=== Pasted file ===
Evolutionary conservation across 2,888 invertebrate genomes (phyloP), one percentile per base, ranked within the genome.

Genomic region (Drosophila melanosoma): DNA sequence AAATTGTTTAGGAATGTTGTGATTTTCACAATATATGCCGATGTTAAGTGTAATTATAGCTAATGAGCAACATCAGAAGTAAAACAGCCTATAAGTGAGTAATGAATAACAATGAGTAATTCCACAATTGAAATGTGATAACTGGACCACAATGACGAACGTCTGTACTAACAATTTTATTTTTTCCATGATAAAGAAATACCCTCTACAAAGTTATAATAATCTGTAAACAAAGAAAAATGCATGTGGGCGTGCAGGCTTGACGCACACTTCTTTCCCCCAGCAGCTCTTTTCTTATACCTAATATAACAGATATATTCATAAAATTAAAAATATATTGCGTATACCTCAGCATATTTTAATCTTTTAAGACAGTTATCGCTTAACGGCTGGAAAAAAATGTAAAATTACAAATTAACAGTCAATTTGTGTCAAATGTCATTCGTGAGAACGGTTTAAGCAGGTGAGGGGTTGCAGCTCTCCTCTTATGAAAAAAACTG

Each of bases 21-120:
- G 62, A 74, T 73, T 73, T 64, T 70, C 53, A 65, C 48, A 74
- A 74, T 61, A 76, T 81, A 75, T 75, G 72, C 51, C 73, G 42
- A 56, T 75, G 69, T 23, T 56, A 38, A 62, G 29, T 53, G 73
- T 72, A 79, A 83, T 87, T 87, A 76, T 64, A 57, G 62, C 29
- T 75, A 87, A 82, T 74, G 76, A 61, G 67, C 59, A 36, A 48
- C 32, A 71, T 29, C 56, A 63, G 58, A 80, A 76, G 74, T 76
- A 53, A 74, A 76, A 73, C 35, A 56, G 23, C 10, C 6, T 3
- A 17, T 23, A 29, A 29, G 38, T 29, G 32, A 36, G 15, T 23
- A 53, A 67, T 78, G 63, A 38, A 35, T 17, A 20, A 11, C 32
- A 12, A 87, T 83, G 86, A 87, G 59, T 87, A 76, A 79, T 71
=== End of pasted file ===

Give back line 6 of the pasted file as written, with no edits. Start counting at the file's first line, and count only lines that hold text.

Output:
- A 56, T 75, G 69, T 23, T 56, A 38, A 62, G 29, T 53, G 73